Here is a great question and reply from a lead developer for AD Recycle Bin.
Q: After enabling the AD Recycle Bin, is there any downside to bringing the tombstoneLifetime value down to, e.g. 7 days? On the face of it it seems sensible to do this to keep the database trim.
A: With the recycle bin on, you don’t have tombstones, you have deleted-objects and recycled-objects. Recycled-objects are indeed not of any use to an administrator. They exist just and only for replication convergence. The lifetime for that is based on 1) end to end worst-case replication time (everyone needs to hear about the object becoming recycled) and 2) backup shelf-life (can’t bring back an object that the rest of the forest has already physically deleted). So, the recycled-object lifetime is all about avoiding lingering objects and replication divergence.
The deleted-object lifetime also feeds into backup times. This is because restoring from backup where an object in the backup is not recycled and the object in the live forest is recycled results in the object coming back to life on the DC that you restore on, but then it is re-recycled after a replication cycle. Once an object is recycled anywhere in the forest, it gets recycled everywhere in the forest and the fact of the recycling is sticky and spreads via replication. This is so you don’t lose links on one DC and not others, instead you lose them everywhere (hey, at least it’s deterministic). So the deleted-object lifetime is all about how long you have to undelete something.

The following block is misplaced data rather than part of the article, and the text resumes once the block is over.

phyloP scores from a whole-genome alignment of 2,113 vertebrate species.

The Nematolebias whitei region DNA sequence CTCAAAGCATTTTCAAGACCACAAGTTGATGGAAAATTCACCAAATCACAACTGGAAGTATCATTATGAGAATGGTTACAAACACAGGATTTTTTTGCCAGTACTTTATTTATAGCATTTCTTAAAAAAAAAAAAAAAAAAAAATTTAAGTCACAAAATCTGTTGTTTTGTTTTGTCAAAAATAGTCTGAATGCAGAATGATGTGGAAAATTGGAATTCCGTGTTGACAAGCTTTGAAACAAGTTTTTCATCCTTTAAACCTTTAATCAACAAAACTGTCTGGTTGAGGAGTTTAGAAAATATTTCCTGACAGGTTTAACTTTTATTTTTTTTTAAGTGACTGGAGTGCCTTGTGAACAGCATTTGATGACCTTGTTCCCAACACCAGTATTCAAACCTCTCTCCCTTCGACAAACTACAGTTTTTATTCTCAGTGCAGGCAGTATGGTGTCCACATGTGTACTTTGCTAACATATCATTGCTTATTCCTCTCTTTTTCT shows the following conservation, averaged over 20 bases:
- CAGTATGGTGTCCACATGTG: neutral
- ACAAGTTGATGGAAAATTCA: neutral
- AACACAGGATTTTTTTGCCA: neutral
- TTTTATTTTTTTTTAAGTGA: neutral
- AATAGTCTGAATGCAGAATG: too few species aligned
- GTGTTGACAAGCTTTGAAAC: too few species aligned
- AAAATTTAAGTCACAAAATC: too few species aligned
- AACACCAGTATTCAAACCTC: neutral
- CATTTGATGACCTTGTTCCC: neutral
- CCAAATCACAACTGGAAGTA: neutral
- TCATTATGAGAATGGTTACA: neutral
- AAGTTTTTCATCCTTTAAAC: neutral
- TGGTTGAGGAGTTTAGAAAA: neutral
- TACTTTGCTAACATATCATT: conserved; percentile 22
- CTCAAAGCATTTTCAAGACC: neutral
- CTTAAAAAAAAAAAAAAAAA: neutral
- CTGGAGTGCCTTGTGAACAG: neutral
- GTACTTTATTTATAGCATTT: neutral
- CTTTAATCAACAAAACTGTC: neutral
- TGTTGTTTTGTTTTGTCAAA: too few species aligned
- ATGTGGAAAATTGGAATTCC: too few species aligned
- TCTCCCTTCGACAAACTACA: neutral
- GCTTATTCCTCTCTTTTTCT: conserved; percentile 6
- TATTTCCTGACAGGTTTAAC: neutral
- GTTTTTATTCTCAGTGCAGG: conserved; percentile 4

So those are the principles. If you feel you can tolerate or mitigate around lingering objects, then you could lower recycled-object lifetime, although it seems to me that you don’t really want to set it low enough to cause lingering objects. I’d just let the convergence algorithm work its magic. Lowering deleted-object lifetime is fine as long as you don’t want to have very long to decide to undelete an object, and don’t mind the shelf-life issue.
Finally, the amount of space taken up in the directory by deleted objects is a function of database turnover (i.e. deletions per day). If you delete 1% of your objects daily and then replace them with other objects daily, you end up with about 22% of your objects live objects, about 39% deleted and about 39% recycled. But to get real size numbers, you’d need to know the average size of a live object, a deleted-object, and a recycled-object; these sizes are going to be based on data usage patterns of individual AD installations.
Final word; sure, shorten them if you can handle the trade-offs, and think it’s really worth the size you may save. But, unless you are running into a size issue, I wouldn’t.
OK, after-final-word word. A mitigation is to run some process that re-deletes deleted objects based on some criteria, like perhaps object class. This moves those objects along from deleted to recycled immediately, reducing the amount of time they spend in your DIT. We had to do something similar to handle an issue resulting from some specific builds that were produced during development.
With thanks to Tony Murray and Tim Williams